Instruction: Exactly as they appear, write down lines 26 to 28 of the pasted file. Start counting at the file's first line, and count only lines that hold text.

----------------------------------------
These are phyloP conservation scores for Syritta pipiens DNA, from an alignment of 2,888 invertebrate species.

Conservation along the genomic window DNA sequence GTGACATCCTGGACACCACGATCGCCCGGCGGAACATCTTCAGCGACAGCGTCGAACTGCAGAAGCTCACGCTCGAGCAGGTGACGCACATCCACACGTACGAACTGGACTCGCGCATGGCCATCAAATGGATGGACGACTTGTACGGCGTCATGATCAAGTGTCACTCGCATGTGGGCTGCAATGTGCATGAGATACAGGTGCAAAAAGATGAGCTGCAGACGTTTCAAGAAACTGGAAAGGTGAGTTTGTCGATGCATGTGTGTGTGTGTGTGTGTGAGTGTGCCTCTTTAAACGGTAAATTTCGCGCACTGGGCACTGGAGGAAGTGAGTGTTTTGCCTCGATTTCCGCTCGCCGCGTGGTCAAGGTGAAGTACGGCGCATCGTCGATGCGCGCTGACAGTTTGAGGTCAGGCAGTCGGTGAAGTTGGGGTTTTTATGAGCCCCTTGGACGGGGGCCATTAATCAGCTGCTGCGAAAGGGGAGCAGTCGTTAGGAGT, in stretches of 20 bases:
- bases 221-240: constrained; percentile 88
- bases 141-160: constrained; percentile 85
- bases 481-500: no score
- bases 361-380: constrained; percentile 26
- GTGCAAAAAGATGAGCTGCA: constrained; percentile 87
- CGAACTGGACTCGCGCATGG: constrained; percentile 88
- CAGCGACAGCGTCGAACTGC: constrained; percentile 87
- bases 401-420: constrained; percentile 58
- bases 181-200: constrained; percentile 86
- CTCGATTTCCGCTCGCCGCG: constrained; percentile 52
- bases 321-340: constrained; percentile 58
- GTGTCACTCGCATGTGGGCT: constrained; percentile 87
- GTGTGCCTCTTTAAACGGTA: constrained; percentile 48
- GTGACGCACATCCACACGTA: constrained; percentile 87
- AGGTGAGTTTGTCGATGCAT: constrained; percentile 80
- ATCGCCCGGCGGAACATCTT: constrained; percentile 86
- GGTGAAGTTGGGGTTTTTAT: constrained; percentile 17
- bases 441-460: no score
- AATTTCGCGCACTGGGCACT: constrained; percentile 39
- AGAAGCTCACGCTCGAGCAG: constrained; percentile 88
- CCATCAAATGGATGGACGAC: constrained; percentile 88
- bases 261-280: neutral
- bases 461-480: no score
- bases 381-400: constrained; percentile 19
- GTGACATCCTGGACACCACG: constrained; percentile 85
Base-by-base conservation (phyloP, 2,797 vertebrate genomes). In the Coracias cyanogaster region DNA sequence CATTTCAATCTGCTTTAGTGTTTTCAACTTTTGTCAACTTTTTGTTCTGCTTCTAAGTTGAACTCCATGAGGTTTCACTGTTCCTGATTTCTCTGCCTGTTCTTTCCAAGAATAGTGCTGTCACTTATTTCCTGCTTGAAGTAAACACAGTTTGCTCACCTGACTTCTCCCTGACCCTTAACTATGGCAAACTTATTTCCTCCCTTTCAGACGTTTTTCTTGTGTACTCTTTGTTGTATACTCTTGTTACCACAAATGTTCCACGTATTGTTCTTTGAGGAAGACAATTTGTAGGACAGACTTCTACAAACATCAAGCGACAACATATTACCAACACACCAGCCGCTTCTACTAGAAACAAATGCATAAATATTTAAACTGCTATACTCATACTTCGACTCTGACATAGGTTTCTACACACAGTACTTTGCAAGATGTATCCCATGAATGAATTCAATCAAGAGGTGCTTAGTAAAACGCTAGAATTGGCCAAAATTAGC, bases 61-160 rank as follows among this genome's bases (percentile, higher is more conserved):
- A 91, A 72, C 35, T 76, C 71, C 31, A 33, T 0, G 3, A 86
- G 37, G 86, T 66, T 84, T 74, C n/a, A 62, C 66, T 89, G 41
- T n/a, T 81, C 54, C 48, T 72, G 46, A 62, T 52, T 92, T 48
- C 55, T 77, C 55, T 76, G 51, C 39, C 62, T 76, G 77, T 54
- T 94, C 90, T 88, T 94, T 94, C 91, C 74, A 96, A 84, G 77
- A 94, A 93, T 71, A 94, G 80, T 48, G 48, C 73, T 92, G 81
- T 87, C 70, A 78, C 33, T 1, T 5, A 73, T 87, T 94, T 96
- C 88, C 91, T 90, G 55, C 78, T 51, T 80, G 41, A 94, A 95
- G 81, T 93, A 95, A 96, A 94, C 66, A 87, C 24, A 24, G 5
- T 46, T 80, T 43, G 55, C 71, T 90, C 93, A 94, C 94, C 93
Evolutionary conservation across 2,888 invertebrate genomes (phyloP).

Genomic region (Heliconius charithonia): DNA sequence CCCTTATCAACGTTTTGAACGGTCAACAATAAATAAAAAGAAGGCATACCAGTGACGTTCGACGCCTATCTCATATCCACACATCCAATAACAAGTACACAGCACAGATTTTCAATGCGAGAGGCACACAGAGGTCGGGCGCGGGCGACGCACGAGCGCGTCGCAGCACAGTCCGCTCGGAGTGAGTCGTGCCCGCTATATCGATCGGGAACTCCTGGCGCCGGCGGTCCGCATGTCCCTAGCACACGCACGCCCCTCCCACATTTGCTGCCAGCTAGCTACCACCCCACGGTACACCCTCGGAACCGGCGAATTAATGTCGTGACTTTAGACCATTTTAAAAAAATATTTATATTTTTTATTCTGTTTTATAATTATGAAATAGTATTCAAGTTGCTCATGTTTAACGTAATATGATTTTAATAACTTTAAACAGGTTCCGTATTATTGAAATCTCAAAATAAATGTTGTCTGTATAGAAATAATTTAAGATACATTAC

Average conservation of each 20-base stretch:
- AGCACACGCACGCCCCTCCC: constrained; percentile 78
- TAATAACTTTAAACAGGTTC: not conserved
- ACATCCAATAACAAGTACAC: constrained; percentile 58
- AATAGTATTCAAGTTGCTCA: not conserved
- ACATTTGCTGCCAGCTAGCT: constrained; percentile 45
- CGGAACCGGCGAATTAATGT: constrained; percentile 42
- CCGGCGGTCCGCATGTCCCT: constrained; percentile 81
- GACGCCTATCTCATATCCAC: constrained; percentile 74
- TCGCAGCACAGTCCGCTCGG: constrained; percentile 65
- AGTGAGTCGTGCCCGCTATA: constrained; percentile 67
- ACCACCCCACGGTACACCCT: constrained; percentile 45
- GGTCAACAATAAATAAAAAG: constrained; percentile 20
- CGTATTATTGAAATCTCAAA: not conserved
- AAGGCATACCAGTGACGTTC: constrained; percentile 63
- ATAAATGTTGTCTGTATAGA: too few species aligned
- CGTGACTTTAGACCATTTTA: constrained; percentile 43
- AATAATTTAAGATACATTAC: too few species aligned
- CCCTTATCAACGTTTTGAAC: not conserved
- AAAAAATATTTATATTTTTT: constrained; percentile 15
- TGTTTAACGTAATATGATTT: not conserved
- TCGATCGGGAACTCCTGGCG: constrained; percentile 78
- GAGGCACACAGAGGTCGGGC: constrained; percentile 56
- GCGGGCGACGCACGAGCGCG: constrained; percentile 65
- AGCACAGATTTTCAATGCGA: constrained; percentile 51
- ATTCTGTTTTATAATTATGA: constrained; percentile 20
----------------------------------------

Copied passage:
- bases 381-400: constrained; percentile 19
- GTGACATCCTGGACACCACG: constrained; percentile 85
Base-by-base conservation (phyloP, 2,797 vertebrate genomes). In the Coracias cyanogaster region DNA sequence CATTTCAATCTGCTTTAGTGTTTTCAACTTTTGTCAACTTTTTGTTCTGCTTCTAAGTTGAACTCCATGAGGTTTCACTGTTCCTGATTTCTCTGCCTGTTCTTTCCAAGAATAGTGCTGTCACTTATTTCCTGCTTGAAGTAAACACAGTTTGCTCACCTGACTTCTCCCTGACCCTTAACTATGGCAAACTTATTTCCTCCCTTTCAGACGTTTTTCTTGTGTACTCTTTGTTGTATACTCTTGTTACCACAAATGTTCCACGTATTGTTCTTTGAGGAAGACAATTTGTAGGACAGACTTCTACAAACATCAAGCGACAACATATTACCAACACACCAGCCGCTTCTACTAGAAACAAATGCATAAATATTTAAACTGCTATACTCATACTTCGACTCTGACATAGGTTTCTACACACAGTACTTTGCAAGATGTATCCCATGAATGAATTCAATCAAGAGGTGCTTAGTAAAACGCTAGAATTGGCCAAAATTAGC, bases 61-160 rank as follows among this genome's bases (percentile, higher is more conserved):